We Offer a Host of Adult Mental Health Services in Park Ridge, IL
Adult Assessment and Psychotherapy
Psychotherapy can help individuals with moods, feelings, thoughts, and behaviors. Problems may be situational or long-term in nature, and may include feelings of loss, sadness, depression, anxiety, or adjustment issues.
Individual psychotherapy can help navigate many life transitions such as a developmental age transition, marriage, divorce, loss of a loved one, birth of a child, chronic illness, job loss or transition, moving, etc. Exploration of personal and/or work relationships may be included.
Men’s Issues/Women’s Issues
Together with your psychologist, you will define goals of treatment and develop strategies to meet those goals.
Family therapy helps change individuals and their supporting environment, making change more likely and sustainable. The therapist will help explore communication skills and adaptive vs. non-adaptive styles of interaction.
This is useful in helping couples communicate their frustrations, needs, etc. It may include relationship issues, family challenges of parenting, finances, co-parenting, family conflict, divorce, etc.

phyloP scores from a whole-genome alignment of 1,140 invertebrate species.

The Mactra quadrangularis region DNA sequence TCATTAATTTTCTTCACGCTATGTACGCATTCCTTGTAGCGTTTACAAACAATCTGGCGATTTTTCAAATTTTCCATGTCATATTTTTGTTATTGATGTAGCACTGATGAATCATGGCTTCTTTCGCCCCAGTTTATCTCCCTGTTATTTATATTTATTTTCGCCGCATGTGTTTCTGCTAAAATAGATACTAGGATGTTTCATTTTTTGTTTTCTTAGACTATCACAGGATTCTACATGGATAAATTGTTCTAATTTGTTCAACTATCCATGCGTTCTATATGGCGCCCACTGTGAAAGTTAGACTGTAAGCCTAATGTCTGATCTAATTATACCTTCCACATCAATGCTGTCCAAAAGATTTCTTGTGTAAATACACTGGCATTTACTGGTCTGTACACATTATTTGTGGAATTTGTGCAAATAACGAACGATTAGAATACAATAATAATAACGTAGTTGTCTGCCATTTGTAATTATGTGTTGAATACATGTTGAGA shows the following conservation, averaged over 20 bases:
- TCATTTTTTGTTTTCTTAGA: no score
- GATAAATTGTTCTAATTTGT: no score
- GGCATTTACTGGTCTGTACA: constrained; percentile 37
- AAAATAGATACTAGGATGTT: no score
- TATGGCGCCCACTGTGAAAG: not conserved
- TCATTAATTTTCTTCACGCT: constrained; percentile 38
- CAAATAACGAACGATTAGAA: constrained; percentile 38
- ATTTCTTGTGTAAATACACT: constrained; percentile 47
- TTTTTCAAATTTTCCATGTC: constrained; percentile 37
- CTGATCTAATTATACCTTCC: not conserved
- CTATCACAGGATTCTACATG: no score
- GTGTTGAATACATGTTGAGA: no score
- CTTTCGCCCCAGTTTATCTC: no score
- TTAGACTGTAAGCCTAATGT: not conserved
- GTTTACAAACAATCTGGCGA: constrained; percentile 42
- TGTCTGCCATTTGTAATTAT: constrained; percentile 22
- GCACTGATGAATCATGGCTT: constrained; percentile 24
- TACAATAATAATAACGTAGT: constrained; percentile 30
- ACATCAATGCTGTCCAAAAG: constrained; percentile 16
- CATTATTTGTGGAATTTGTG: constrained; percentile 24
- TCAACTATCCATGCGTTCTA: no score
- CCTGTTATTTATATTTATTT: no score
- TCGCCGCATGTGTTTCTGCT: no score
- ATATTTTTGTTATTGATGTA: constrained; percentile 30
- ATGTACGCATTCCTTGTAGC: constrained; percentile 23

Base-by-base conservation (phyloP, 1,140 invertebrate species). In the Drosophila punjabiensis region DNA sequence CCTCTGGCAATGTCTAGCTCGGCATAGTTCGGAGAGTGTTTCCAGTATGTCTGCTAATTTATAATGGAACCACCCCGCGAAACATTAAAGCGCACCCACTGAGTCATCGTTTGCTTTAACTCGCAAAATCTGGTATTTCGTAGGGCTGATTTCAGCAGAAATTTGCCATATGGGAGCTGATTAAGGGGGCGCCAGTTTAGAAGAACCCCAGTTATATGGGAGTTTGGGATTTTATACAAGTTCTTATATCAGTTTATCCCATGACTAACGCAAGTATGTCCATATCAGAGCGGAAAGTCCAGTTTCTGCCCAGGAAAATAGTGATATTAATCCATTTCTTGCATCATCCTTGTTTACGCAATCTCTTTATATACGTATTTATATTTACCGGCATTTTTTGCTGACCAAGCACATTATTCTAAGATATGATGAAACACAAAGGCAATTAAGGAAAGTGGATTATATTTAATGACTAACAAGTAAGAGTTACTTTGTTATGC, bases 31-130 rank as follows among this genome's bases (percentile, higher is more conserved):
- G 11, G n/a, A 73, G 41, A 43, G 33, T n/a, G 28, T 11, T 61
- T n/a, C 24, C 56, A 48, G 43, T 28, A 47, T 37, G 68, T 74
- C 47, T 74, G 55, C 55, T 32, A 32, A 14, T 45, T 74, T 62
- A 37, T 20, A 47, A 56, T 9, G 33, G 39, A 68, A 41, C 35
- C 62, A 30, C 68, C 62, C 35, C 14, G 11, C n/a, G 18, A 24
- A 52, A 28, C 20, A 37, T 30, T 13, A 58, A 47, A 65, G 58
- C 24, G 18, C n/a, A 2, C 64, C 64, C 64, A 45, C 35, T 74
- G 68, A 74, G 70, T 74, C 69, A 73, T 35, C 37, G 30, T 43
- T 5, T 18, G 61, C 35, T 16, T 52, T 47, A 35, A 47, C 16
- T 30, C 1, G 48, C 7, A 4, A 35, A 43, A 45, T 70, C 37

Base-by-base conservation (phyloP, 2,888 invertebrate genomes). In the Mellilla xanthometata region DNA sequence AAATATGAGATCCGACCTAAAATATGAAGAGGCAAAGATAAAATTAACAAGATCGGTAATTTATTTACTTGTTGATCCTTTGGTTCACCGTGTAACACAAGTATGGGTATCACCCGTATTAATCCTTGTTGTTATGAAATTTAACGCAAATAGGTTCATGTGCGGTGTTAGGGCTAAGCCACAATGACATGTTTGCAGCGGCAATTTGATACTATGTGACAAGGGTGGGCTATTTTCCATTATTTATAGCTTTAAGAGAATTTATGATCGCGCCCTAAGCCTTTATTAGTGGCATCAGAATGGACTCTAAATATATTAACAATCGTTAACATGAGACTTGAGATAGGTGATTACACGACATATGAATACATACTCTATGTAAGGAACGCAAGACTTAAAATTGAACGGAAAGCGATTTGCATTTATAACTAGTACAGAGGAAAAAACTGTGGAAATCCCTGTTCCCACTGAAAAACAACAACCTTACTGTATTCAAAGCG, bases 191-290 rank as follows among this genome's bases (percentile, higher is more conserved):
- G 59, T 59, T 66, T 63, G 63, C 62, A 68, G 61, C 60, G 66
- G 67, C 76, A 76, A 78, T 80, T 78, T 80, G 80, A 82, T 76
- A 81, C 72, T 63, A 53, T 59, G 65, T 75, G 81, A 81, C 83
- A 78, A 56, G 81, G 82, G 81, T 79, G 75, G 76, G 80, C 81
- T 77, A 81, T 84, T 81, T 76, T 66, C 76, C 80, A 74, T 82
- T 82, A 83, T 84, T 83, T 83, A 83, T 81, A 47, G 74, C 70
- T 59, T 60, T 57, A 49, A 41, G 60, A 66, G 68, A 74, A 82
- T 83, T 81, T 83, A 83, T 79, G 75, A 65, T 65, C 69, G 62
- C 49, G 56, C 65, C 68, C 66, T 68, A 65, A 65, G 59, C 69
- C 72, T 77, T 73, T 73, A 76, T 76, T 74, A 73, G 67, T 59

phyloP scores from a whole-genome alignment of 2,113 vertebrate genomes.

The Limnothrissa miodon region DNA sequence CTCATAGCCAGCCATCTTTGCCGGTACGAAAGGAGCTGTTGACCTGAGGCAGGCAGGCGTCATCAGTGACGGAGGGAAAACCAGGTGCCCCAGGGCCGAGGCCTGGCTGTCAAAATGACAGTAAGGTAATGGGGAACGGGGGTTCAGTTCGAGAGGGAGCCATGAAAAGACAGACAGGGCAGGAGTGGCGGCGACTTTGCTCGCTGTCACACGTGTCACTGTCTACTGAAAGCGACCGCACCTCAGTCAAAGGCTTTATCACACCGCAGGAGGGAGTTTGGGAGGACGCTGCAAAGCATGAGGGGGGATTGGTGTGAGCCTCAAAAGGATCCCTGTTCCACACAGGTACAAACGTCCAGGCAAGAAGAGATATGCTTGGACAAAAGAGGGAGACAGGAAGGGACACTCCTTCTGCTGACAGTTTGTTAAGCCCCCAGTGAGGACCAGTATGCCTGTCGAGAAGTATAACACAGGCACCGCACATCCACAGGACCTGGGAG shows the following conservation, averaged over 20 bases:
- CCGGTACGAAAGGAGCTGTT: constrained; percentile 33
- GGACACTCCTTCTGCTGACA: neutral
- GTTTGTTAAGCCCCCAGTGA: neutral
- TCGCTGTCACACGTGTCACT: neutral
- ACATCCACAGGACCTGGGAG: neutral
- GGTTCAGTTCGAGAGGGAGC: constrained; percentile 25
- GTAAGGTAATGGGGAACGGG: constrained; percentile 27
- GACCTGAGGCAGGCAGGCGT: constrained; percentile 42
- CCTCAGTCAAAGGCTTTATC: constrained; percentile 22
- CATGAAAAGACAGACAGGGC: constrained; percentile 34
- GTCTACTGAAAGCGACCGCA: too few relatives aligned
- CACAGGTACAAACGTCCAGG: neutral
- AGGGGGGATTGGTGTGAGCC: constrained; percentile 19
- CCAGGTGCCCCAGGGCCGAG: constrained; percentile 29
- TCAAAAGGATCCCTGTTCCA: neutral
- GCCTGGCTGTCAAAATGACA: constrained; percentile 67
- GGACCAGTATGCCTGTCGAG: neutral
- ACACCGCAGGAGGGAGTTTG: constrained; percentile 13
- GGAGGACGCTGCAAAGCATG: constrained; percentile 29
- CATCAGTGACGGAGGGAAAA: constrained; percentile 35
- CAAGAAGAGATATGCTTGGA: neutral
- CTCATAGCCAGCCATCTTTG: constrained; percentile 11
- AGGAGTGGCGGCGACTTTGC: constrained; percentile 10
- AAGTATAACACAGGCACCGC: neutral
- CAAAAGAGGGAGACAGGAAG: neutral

Having a baby plays a significant toll on the parents’ relationship. New roles, sleep deprivation, distribution of duties, time demands, finances, work-related responsibilities, stress, hormonal changes, and a lack of communication between couples all contribute to the rapid deterioration of the relationship, according to the Relationship Research Institute. Couples counseling can offer a time and place to communicate feelings and frustrations, and explore ways to re-gain intimacy in your lives.
Stress can be a reaction to a short-lived situation or one over an extended period. Research has shown that stress can damage your physical health by contributing to your hypertension, high cholesterol, headaches and stomach aches, etc.
Stress management training is a proven method of reducing the negative effects of stress in the home and workplace.
For more information about stress management, click here.
The Wellness Model
Wellness is about healthy choices and the prevention of illness. The focus of the wellness model is to explore one’s choices in life proactively. By exploring and developing one’s critical thinking skills we learn about resilience, or the ability to “bounce back” from adversity. This skill set prepares us to make it through any type of situation. People who are resilient are optimistic, happy, contented people.
FYI Understanding Anxiety Disorders and Effective Treatment
Everyone feels anxious from time to time. Stressful situations such as meeting tight deadlines or important social obligations often make us nervous or fearful.